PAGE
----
Felt heavy with the sameness for so long of the grey-brown land-and-sky-scape, which did little to lift my current thoughts of dismay. From feeling like I’ve not been giving enough time to my yoga practice or to friends and family, to thoughts of friends with chronic illness, to the struggles of my children, relationships, our principle-less (nihilist!) president, to the loss of trees from climate change….

For the first part of this morning’s ride, felt like I was under a heavy, grey mass.

But after a little way, noticed that being dressed comfortably in the almost-freezing morning was a little victory against the grey. Being mobile outside was a little victory.

Seeing the water rush through McCullough Creek was a little victory.

Seeing the clouds break up was a little victory.

They reminded me that if earthquakes and floods and wars have not extinguished all joy so far, I trust that somehow it will survive, if we are willing to accept small victories.

On the way back from the prairie saw wingstem remains standing in front of some tree branches,

making a swaying vertical pattern.

Farther along, at the Meadowbrook sensory garden, pioneer snowdrops were emerging.

Oh brave, welcome harbingers of the inexorable (so far!) renewal of life!

Saturday 13 January 2018. A Short, Cold Trip with Sticking Brakes

This morning at about 9 it was 11 degrees F, the sky clear blue with a 12 mph north wind.

Did not plan a long trip, but wanted at least to visit the Japan House garden.

Unfortunately, the condensation precipitated by suddenly warm after very cold weather had frozen Shadow’s brake cables. The back brake could not be engaged at all; the front worked a little but then would not release all the way. So had to pedal against the break. Alas. It was good exercise, but I thought not great for the brakes themselves.

So just rode to the yoga studio to prepare for this afternoon’s class and then to the coffee shop to catch up on the backlog of winter posts.

At least wanted some winter image, so on the way to the coffee shop stopped to look into the Boneyard Creek from the bridge on Lincoln and Green.

Lo and behold, there was a pair of ducks managing to swim on the surprisingly unfrozen water.

Also stopped for a view of some bare trees on Lincoln Avenue.

This one made me think of preparing to go from Salamba Sarvangasana (supported shoulder stand) to Parsvaikapada Sarvangasana (one leg to the side shoulder stand).

It was not much of a ride but much better than none!

Sunday 3 December 2017. Another Short, Cold Ride on the KRT

It was 34 degrees F and clear, with barely a breeze at 6:52 this morning as I wheeled Rhododendron down the driveway and out toward the Kickapoo Rail to Trail and St. Joseph.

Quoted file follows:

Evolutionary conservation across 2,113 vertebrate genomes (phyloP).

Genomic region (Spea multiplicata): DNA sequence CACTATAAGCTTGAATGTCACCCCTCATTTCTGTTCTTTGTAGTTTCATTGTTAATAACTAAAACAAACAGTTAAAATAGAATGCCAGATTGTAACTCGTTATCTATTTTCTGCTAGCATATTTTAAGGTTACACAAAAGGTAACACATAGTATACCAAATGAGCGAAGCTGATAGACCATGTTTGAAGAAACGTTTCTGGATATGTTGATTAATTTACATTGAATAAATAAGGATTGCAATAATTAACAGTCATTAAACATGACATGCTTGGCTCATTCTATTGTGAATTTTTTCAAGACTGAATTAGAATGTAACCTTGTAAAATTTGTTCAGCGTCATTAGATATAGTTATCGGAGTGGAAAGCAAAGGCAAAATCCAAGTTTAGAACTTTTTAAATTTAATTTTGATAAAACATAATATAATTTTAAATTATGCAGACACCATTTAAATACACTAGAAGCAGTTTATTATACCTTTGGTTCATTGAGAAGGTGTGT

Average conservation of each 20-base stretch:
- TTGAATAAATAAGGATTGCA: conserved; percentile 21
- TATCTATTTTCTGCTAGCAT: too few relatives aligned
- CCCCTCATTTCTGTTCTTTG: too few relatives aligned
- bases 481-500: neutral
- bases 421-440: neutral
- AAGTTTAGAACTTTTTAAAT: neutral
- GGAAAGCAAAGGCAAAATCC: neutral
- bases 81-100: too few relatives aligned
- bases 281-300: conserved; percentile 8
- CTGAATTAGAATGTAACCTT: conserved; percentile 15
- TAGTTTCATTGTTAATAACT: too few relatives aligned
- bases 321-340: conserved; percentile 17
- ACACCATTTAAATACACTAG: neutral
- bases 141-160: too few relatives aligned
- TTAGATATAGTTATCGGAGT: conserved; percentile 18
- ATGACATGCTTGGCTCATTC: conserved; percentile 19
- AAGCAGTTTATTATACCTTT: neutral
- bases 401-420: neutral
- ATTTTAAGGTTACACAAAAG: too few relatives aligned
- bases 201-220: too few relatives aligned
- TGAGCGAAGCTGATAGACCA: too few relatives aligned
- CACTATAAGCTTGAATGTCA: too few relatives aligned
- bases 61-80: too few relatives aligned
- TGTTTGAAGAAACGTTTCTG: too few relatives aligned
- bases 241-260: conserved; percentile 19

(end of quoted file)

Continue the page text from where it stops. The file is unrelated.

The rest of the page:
It was cold enough to worry about freezing (though not literally) fingers and toes so wasn’t sure how far I’d actually get. Would just play by ear and see. Tried to psych up about restraint with photos so as to retain warmth.

Headed east on Main Street and stopped for a view of the oak-grove by the train tracks, across from the Dart plastics factory.

Despite the early start, saw no foxes. It (they) are on a different schedule (or location) for some reason.

Also stopped for a quick view of almost-winter Weaver Park with the sun coming up.

The goldenrod had lost most of their foamy seed-carriers. The scene seemed to call for black and white.

Horse nettle fruit (related to and resembling cherry tomatoes but poisonous) was abundant.

On the ground near the sidewalk were frosted leaves.

Rode on to the head of the wonderful, beloved trail.

Behind Walmart in the wet area were lots of cattails in the process of releasing their fluffy seed-dispersers.

The wooden rail was frosty.

A little farther on, the sun flashed among the thin trees.

Still farther along, seed-head-topped grass lay flattened along the trail, as if in homage to the cyclists,

of which I was one, and thank you!

Noticed tracks (human, canine, avian) in the not completely packed gravel; no doubt there were deer tracks, too. But didn’t stop to photograph them.

Did eventually photograph the ruts being worn into the trail by bike tires.

Not sure whether these might become problematic. Maybe the occasional application of a steam (I’m sure that’s not exactly the equipment anymore, but you get the idea) roller will take care of it.

The ride, except for cold hands and feet, was extremely pleasant. The low sun was far enough to the south to not be directly in my eyes. Birds lifted, spread, wheeled, settled on the brushy vegetation along the trail. Frost spread the morning light across the subtle curves of the landscape. The monotony of the straight trail induced an inward rhythm, an awareness of subtle differences from one repetition of the scene of landscape to the next. But my hands were cold. Brr!

Turned around at 1800 E (Mt Olive Cemetery).

On the way back, on East Main Street, passed a young woman carrying roller skates over her shoulder who was walking along Main Street and stopped to ask something of a couple standing in front of their house. They must have refused because the young woman responded with angry words. I sympathized with the couple and kept riding on. But then I judged that I could handle an interaction with her and stopped the bike to wait, then turned and walked toward her. She spoke angrily at first but then was very apologetic, saying she needed cigarettes and did I have a dollar? She seemed reasonably well-groomed so apparently not far from some kind of stability. But she made me think of people close to me who struggle with perhaps similar problems. Who knows what form of suffering she carried just then? I said I did, fished out two, and handed them to her. She thanked me profusely and didn’t ask for any thing else but wished me well. And I her, and rode on. Really I was not much help. But still was glad for the small positive connection.